KOTA KINABALU: Although found in abundance across Borneo, the hardy monitor lizards, popularly known to Malaysians as biawak, need a stable forest environment for them to harness their full biological functions.
Scientists studying the biawak living within the Kinabatangan flood plains and around oil palm plantations found that biological functions of these monitor lizards were fully fulfilled when they were within natural forest habitats.
The four-year study done by researcher Dr Sergio Guerrero-Sanchez and published on PloS One journal recently found that although oil palm plantations offer a large amount of food, the environmental conditions such as the lack of low vegetation and large areas of open sky and trees did not help these large lizards achieve their full ecological functions.
The study also observed that these lizards were unable to climb trees in the oil palm plantation setting.
“These places were inconvenient to fulfill all their biological functions. Hence, the surrounding forest plays a fundamental role in the dynamics of the water monitor population ecology,” Sanchez’s research revealed.
“During more than four years, my team and I spent time catching, sampling and GPS-tagging monitor lizards to respond to several fundamental ecological questions.
“It showed that the number of lizards inhabiting the forests of the Lower Kinabatangan Wildlife Sanctuary is much larger than the number of individuals living in the oil palm plantations.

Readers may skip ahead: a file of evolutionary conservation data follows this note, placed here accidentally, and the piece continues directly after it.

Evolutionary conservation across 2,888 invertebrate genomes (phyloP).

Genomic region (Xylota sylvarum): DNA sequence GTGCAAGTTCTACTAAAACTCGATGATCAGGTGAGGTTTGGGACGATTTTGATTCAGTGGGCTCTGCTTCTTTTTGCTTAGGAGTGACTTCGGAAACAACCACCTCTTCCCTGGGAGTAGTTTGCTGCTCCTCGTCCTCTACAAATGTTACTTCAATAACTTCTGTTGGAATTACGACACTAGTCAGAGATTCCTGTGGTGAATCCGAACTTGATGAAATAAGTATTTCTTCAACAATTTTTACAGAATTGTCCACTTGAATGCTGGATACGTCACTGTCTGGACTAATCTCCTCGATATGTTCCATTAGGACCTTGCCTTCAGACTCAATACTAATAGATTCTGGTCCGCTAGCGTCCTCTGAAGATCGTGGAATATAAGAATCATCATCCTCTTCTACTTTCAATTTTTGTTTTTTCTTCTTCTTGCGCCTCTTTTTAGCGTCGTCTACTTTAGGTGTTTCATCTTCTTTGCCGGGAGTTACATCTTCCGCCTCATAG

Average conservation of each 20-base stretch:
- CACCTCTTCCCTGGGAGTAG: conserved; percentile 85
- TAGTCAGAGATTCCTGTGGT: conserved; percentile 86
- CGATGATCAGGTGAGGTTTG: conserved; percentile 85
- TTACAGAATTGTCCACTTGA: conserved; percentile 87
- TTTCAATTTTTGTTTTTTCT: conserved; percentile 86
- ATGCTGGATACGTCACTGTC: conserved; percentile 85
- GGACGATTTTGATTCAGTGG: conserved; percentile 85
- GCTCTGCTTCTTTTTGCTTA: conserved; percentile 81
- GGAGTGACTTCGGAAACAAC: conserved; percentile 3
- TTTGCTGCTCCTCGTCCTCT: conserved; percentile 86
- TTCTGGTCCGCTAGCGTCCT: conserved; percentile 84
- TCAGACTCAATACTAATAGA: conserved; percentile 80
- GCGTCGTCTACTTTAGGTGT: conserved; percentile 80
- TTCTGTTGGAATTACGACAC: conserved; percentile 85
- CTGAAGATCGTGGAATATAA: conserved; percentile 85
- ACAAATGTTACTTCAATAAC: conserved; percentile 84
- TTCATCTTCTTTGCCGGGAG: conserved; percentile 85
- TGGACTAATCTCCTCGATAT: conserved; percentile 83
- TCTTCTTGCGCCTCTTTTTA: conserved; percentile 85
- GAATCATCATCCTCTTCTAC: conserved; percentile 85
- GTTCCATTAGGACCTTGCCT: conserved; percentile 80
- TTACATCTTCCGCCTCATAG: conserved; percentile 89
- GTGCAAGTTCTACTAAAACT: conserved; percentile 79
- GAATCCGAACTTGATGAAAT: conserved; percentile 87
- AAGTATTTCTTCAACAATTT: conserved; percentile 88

“Our study also suggests that the forest surrounding the oil palm estates offers the necessary protection to avoid antagonist encounters, as well as to mate and breed,” added Sanchez, a former PhD student at Cardiff University and Danau Girang Field Centre (DGFC).
He is currently a research fellow at University College Sabah Foundation.
DGFC director Prof Benoit Goossens said the study reinforces the necessity of protecting the natural forest around the plantations and also highlight the urgency of creating forest corridors within the estates to establish a balanced dynamic of the animal’s community in the flood plains.
“We believe that our results could be an example of what is occurring with other species with similar preferences, but also that it may have some implications over the prey community,” said Goossens who co-authored the paper.
Sabah Wildlife Department senior officer Silvester Saiman said the monitor lizard was protected under Schedule 2 of the Sabah Wildlife Conservation Enactment 1997, and that hunting and collection required a permit.